The federal government’s three-day shutdown caused a massive headache for tens of thousands of National Guard members over the weekend, the association that represents guardsmen says. And other groups say the shutdown created weeks of tension even before it happened.
From start to finish, last weekend’s federal government shutdown lasted less than 72 hours. But it the related disruptions began long before Friday night, and the ripple effects will last for some time ahead, according to several associations speaking out this week.
Last weekend, a major combat exercise involving more than 90,000 National Guardsmen had to be cancelled because of the shutdown, the National Guard Association of the United States noted Monday.
A chance to enhance their readiness was lost, as well as two days’ pay.
“Soldiers were in their aircraft and vehicles ready to go when they were told to pack up and go home. A chance to enhance their readiness was lost, as well as two days’ pay,” said NGAUS Chairman Maj. Gen. James Hoyer, along with the group’s president, retired Brig. Gen. Roy Robinson, in a statement.
Many National Guardsmen are weekend warriors, and planning training exercises requires extensive coordination, including with civilian employers.
“Training can be rescheduled, but it requires some complex choreography,” Hoyer and Robinson added. “Training sites must be scheduled months in advance. Commanders have other plans for the months ahead. So do our families.”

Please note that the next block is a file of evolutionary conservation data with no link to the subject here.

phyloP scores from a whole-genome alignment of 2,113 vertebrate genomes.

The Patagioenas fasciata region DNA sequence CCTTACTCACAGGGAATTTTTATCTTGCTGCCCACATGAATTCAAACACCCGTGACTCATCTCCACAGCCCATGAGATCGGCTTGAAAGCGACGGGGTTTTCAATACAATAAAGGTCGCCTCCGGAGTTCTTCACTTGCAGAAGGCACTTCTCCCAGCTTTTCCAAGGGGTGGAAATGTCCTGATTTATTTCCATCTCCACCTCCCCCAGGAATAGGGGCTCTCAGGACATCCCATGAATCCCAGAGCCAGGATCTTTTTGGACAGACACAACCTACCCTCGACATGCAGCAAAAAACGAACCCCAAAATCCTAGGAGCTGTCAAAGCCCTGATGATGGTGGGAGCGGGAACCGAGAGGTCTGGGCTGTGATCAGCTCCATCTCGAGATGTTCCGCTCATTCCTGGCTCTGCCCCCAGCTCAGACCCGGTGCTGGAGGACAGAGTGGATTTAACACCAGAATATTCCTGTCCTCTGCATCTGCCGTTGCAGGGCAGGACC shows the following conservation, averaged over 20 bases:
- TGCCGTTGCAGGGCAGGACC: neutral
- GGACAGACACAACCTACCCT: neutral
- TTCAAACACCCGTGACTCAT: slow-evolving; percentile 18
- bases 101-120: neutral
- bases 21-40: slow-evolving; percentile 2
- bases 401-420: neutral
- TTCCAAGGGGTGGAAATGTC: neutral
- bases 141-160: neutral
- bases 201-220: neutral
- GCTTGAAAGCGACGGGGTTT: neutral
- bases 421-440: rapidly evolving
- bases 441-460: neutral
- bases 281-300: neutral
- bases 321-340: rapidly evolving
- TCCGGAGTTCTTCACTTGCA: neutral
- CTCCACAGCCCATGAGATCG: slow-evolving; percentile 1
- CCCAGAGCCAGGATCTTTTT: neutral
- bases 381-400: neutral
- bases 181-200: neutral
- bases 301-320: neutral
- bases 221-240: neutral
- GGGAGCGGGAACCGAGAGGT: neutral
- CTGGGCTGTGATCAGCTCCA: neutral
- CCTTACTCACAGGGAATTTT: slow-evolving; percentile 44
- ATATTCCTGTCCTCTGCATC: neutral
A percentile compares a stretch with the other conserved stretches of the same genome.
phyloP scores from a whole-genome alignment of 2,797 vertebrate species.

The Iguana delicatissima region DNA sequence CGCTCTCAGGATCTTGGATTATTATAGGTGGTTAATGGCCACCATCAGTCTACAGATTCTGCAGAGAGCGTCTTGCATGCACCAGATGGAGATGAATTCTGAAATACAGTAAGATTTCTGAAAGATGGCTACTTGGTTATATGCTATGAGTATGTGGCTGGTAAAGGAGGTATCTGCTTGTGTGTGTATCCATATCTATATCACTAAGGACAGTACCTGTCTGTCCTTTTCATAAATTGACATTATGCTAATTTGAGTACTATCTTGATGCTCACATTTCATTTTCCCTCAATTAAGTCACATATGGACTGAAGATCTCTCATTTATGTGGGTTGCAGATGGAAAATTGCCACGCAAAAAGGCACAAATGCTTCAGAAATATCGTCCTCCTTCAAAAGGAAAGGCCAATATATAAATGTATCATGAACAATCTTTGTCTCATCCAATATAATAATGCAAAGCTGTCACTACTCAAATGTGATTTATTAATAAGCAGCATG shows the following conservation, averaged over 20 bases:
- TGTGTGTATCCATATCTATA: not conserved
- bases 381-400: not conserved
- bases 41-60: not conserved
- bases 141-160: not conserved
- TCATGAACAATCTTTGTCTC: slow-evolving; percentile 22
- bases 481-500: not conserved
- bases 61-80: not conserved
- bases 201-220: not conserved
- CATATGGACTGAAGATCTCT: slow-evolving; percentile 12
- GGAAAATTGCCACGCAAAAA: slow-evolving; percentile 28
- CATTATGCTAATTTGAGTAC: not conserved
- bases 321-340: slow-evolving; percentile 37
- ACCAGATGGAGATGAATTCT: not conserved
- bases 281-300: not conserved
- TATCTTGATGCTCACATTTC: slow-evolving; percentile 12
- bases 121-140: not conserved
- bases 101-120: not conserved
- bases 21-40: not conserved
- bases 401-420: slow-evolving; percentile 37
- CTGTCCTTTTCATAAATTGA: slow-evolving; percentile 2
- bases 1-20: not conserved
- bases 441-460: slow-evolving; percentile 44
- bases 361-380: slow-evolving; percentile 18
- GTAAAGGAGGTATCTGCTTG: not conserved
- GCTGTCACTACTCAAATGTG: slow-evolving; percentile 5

NGAUS advocates for two-year defense budgets to minimize disruptions like the one seen this week.
Multiple federal officials told The New York Times that the possibility of a shutdown was a source of constant tension for government workers in the days leading up to it. And the short 17-day extension in the continuing resolution that was adopted on Monday isn’t enough to reduce the uncertainty.
“I’m not holding my breath,” National Air Traffic Controllers Association President Paul M. Rinaldi told the Times. “You know and I know: Congress is not going to start working well tomorrow.”
Professional Services Council President and CEO David Berteau, meanwhile, noted to NextGov that contractors will likely go unpaid for any schedule disruptions.
“Contractors often end up suffering more than federal civilian employees do from the same shutdown effect,” Berteau said. “History says that, while civilian employees who are forced not to work will eventually be paid, contractors under the same instructions will not be.”